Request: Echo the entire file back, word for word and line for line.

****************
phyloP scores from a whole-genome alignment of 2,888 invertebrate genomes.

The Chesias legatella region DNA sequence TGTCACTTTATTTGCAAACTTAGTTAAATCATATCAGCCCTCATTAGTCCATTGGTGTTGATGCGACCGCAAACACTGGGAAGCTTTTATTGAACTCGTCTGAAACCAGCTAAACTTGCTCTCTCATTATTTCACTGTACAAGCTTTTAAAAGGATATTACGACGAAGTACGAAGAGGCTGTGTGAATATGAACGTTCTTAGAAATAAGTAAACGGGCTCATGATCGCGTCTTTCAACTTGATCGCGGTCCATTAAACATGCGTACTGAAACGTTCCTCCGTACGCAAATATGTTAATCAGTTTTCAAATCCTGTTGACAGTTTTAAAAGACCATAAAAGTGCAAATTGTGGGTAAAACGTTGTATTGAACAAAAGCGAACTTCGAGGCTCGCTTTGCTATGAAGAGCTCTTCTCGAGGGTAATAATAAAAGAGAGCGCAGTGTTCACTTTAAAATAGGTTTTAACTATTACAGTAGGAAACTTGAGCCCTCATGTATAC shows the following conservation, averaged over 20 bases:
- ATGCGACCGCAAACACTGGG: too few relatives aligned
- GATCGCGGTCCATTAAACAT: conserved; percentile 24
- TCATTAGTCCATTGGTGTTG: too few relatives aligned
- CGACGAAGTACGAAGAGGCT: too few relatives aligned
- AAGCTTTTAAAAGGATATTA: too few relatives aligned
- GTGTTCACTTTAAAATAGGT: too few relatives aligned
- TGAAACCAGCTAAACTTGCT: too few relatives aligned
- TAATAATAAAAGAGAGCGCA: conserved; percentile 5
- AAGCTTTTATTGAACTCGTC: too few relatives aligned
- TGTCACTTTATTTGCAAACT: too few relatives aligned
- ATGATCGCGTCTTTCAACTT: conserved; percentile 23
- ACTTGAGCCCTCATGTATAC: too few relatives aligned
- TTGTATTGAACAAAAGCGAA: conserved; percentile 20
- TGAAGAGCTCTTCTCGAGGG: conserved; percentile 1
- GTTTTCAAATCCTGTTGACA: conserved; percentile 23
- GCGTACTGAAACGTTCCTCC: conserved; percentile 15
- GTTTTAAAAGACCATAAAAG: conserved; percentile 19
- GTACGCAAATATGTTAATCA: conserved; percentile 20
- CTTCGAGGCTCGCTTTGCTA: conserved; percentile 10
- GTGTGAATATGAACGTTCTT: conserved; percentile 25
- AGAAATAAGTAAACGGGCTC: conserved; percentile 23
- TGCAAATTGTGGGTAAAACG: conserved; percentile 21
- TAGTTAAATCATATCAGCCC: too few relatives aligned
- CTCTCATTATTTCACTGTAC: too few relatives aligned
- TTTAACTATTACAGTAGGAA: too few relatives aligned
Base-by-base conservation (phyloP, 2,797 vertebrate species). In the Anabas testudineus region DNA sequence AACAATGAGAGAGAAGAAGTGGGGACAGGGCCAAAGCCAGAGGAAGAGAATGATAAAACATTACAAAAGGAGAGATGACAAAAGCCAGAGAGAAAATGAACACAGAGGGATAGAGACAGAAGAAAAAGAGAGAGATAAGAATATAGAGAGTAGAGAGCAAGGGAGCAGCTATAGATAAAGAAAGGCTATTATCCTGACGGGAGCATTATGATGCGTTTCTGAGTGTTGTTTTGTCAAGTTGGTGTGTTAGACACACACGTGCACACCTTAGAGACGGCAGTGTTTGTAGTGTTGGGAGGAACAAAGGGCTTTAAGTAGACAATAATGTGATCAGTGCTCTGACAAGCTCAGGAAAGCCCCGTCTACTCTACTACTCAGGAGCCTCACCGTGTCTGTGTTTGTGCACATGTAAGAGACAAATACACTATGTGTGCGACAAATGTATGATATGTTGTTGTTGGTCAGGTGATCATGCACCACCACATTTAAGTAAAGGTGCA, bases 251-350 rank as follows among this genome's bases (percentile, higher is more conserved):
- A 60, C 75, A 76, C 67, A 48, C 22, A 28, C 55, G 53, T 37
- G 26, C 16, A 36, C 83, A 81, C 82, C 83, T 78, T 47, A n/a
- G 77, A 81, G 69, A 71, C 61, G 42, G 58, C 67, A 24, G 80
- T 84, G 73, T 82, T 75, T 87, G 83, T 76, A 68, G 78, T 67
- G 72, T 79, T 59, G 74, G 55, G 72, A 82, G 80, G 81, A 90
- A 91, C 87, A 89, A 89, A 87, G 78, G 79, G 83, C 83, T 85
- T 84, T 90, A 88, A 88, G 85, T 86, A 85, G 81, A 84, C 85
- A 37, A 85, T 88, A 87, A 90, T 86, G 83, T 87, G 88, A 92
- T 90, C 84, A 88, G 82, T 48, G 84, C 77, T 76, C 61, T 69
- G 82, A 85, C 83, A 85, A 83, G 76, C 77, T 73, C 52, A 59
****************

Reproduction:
phyloP scores from a whole-genome alignment of 2,888 invertebrate genomes.

The Chesias legatella region DNA sequence TGTCACTTTATTTGCAAACTTAGTTAAATCATATCAGCCCTCATTAGTCCATTGGTGTTGATGCGACCGCAAACACTGGGAAGCTTTTATTGAACTCGTCTGAAACCAGCTAAACTTGCTCTCTCATTATTTCACTGTACAAGCTTTTAAAAGGATATTACGACGAAGTACGAAGAGGCTGTGTGAATATGAACGTTCTTAGAAATAAGTAAACGGGCTCATGATCGCGTCTTTCAACTTGATCGCGGTCCATTAAACATGCGTACTGAAACGTTCCTCCGTACGCAAATATGTTAATCAGTTTTCAAATCCTGTTGACAGTTTTAAAAGACCATAAAAGTGCAAATTGTGGGTAAAACGTTGTATTGAACAAAAGCGAACTTCGAGGCTCGCTTTGCTATGAAGAGCTCTTCTCGAGGGTAATAATAAAAGAGAGCGCAGTGTTCACTTTAAAATAGGTTTTAACTATTACAGTAGGAAACTTGAGCCCTCATGTATAC shows the following conservation, averaged over 20 bases:
- ATGCGACCGCAAACACTGGG: too few relatives aligned
- GATCGCGGTCCATTAAACAT: conserved; percentile 24
- TCATTAGTCCATTGGTGTTG: too few relatives aligned
- CGACGAAGTACGAAGAGGCT: too few relatives aligned
- AAGCTTTTAAAAGGATATTA: too few relatives aligned
- GTGTTCACTTTAAAATAGGT: too few relatives aligned
- TGAAACCAGCTAAACTTGCT: too few relatives aligned
- TAATAATAAAAGAGAGCGCA: conserved; percentile 5
- AAGCTTTTATTGAACTCGTC: too few relatives aligned
- TGTCACTTTATTTGCAAACT: too few relatives aligned
- ATGATCGCGTCTTTCAACTT: conserved; percentile 23
- ACTTGAGCCCTCATGTATAC: too few relatives aligned
- TTGTATTGAACAAAAGCGAA: conserved; percentile 20
- TGAAGAGCTCTTCTCGAGGG: conserved; percentile 1
- GTTTTCAAATCCTGTTGACA: conserved; percentile 23
- GCGTACTGAAACGTTCCTCC: conserved; percentile 15
- GTTTTAAAAGACCATAAAAG: conserved; percentile 19
- GTACGCAAATATGTTAATCA: conserved; percentile 20
- CTTCGAGGCTCGCTTTGCTA: conserved; percentile 10
- GTGTGAATATGAACGTTCTT: conserved; percentile 25
- AGAAATAAGTAAACGGGCTC: conserved; percentile 23
- TGCAAATTGTGGGTAAAACG: conserved; percentile 21
- TAGTTAAATCATATCAGCCC: too few relatives aligned
- CTCTCATTATTTCACTGTAC: too few relatives aligned
- TTTAACTATTACAGTAGGAA: too few relatives aligned
Base-by-base conservation (phyloP, 2,797 vertebrate species). In the Anabas testudineus region DNA sequence AACAATGAGAGAGAAGAAGTGGGGACAGGGCCAAAGCCAGAGGAAGAGAATGATAAAACATTACAAAAGGAGAGATGACAAAAGCCAGAGAGAAAATGAACACAGAGGGATAGAGACAGAAGAAAAAGAGAGAGATAAGAATATAGAGAGTAGAGAGCAAGGGAGCAGCTATAGATAAAGAAAGGCTATTATCCTGACGGGAGCATTATGATGCGTTTCTGAGTGTTGTTTTGTCAAGTTGGTGTGTTAGACACACACGTGCACACCTTAGAGACGGCAGTGTTTGTAGTGTTGGGAGGAACAAAGGGCTTTAAGTAGACAATAATGTGATCAGTGCTCTGACAAGCTCAGGAAAGCCCCGTCTACTCTACTACTCAGGAGCCTCACCGTGTCTGTGTTTGTGCACATGTAAGAGACAAATACACTATGTGTGCGACAAATGTATGATATGTTGTTGTTGGTCAGGTGATCATGCACCACCACATTTAAGTAAAGGTGCA, bases 251-350 rank as follows among this genome's bases (percentile, higher is more conserved):
- A 60, C 75, A 76, C 67, A 48, C 22, A 28, C 55, G 53, T 37
- G 26, C 16, A 36, C 83, A 81, C 82, C 83, T 78, T 47, A n/a
- G 77, A 81, G 69, A 71, C 61, G 42, G 58, C 67, A 24, G 80
- T 84, G 73, T 82, T 75, T 87, G 83, T 76, A 68, G 78, T 67
- G 72, T 79, T 59, G 74, G 55, G 72, A 82, G 80, G 81, A 90
- A 91, C 87, A 89, A 89, A 87, G 78, G 79, G 83, C 83, T 85
- T 84, T 90, A 88, A 88, G 85, T 86, A 85, G 81, A 84, C 85
- A 37, A 85, T 88, A 87, A 90, T 86, G 83, T 87, G 88, A 92
- T 90, C 84, A 88, G 82, T 48, G 84, C 77, T 76, C 61, T 69
- G 82, A 85, C 83, A 85, A 83, G 76, C 77, T 73, C 52, A 59